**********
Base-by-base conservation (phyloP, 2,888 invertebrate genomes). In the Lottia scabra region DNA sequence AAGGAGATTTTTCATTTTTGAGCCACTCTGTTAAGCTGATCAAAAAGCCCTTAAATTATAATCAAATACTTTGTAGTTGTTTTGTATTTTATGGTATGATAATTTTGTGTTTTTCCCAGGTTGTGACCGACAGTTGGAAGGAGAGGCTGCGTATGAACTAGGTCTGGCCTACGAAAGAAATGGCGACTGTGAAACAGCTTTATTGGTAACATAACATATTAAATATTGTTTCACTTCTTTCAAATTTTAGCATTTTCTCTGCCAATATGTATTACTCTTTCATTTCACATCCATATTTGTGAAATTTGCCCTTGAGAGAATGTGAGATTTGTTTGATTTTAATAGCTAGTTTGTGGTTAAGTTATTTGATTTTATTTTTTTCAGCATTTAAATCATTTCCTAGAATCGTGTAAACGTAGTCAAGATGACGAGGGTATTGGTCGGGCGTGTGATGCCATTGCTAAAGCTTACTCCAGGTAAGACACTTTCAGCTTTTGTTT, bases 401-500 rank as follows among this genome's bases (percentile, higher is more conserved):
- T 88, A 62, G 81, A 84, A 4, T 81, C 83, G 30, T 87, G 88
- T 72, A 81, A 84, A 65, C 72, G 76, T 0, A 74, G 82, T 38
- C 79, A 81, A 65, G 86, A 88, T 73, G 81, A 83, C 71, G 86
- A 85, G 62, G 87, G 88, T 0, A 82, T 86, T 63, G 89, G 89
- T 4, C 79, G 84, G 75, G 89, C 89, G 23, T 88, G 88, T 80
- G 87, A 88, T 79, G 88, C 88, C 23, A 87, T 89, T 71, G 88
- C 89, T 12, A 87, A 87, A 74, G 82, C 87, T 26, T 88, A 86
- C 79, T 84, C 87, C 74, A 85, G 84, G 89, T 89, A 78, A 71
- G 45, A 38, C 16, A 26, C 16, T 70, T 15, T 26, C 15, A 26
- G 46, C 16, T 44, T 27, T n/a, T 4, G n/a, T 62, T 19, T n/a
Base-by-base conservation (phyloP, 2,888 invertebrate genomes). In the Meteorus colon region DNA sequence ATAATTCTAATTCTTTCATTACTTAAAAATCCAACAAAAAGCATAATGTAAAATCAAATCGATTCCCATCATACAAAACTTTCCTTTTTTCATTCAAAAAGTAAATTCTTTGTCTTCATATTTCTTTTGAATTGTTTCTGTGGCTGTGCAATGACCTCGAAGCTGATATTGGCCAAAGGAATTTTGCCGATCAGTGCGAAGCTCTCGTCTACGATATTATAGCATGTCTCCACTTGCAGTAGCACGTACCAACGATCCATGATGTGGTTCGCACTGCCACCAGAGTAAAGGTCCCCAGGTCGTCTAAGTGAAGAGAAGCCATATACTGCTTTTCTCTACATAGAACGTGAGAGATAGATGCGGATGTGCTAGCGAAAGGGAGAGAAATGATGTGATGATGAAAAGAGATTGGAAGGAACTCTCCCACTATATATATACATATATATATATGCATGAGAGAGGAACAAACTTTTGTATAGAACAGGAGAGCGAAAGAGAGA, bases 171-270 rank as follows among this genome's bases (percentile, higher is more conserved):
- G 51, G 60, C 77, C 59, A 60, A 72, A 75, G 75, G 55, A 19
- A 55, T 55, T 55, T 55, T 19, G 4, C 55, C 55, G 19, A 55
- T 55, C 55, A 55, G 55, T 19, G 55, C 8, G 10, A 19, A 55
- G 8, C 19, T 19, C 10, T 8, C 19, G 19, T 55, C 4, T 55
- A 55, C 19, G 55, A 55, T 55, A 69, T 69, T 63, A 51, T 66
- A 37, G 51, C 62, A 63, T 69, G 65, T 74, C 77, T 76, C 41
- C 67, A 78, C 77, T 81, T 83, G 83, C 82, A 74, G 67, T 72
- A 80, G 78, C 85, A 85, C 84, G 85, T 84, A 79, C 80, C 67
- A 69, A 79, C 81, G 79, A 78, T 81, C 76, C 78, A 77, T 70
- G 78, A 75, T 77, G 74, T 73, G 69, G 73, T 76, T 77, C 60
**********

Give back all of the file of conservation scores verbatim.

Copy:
Base-by-base conservation (phyloP, 2,888 invertebrate genomes). In the Lottia scabra region DNA sequence AAGGAGATTTTTCATTTTTGAGCCACTCTGTTAAGCTGATCAAAAAGCCCTTAAATTATAATCAAATACTTTGTAGTTGTTTTGTATTTTATGGTATGATAATTTTGTGTTTTTCCCAGGTTGTGACCGACAGTTGGAAGGAGAGGCTGCGTATGAACTAGGTCTGGCCTACGAAAGAAATGGCGACTGTGAAACAGCTTTATTGGTAACATAACATATTAAATATTGTTTCACTTCTTTCAAATTTTAGCATTTTCTCTGCCAATATGTATTACTCTTTCATTTCACATCCATATTTGTGAAATTTGCCCTTGAGAGAATGTGAGATTTGTTTGATTTTAATAGCTAGTTTGTGGTTAAGTTATTTGATTTTATTTTTTTCAGCATTTAAATCATTTCCTAGAATCGTGTAAACGTAGTCAAGATGACGAGGGTATTGGTCGGGCGTGTGATGCCATTGCTAAAGCTTACTCCAGGTAAGACACTTTCAGCTTTTGTTT, bases 401-500 rank as follows among this genome's bases (percentile, higher is more conserved):
- T 88, A 62, G 81, A 84, A 4, T 81, C 83, G 30, T 87, G 88
- T 72, A 81, A 84, A 65, C 72, G 76, T 0, A 74, G 82, T 38
- C 79, A 81, A 65, G 86, A 88, T 73, G 81, A 83, C 71, G 86
- A 85, G 62, G 87, G 88, T 0, A 82, T 86, T 63, G 89, G 89
- T 4, C 79, G 84, G 75, G 89, C 89, G 23, T 88, G 88, T 80
- G 87, A 88, T 79, G 88, C 88, C 23, A 87, T 89, T 71, G 88
- C 89, T 12, A 87, A 87, A 74, G 82, C 87, T 26, T 88, A 86
- C 79, T 84, C 87, C 74, A 85, G 84, G 89, T 89, A 78, A 71
- G 45, A 38, C 16, A 26, C 16, T 70, T 15, T 26, C 15, A 26
- G 46, C 16, T 44, T 27, T n/a, T 4, G n/a, T 62, T 19, T n/a
Base-by-base conservation (phyloP, 2,888 invertebrate genomes). In the Meteorus colon region DNA sequence ATAATTCTAATTCTTTCATTACTTAAAAATCCAACAAAAAGCATAATGTAAAATCAAATCGATTCCCATCATACAAAACTTTCCTTTTTTCATTCAAAAAGTAAATTCTTTGTCTTCATATTTCTTTTGAATTGTTTCTGTGGCTGTGCAATGACCTCGAAGCTGATATTGGCCAAAGGAATTTTGCCGATCAGTGCGAAGCTCTCGTCTACGATATTATAGCATGTCTCCACTTGCAGTAGCACGTACCAACGATCCATGATGTGGTTCGCACTGCCACCAGAGTAAAGGTCCCCAGGTCGTCTAAGTGAAGAGAAGCCATATACTGCTTTTCTCTACATAGAACGTGAGAGATAGATGCGGATGTGCTAGCGAAAGGGAGAGAAATGATGTGATGATGAAAAGAGATTGGAAGGAACTCTCCCACTATATATATACATATATATATATGCATGAGAGAGGAACAAACTTTTGTATAGAACAGGAGAGCGAAAGAGAGA, bases 171-270 rank as follows among this genome's bases (percentile, higher is more conserved):
- G 51, G 60, C 77, C 59, A 60, A 72, A 75, G 75, G 55, A 19
- A 55, T 55, T 55, T 55, T 19, G 4, C 55, C 55, G 19, A 55
- T 55, C 55, A 55, G 55, T 19, G 55, C 8, G 10, A 19, A 55
- G 8, C 19, T 19, C 10, T 8, C 19, G 19, T 55, C 4, T 55
- A 55, C 19, G 55, A 55, T 55, A 69, T 69, T 63, A 51, T 66
- A 37, G 51, C 62, A 63, T 69, G 65, T 74, C 77, T 76, C 41
- C 67, A 78, C 77, T 81, T 83, G 83, C 82, A 74, G 67, T 72
- A 80, G 78, C 85, A 85, C 84, G 85, T 84, A 79, C 80, C 67
- A 69, A 79, C 81, G 79, A 78, T 81, C 76, C 78, A 77, T 70
- G 78, A 75, T 77, G 74, T 73, G 69, G 73, T 76, T 77, C 60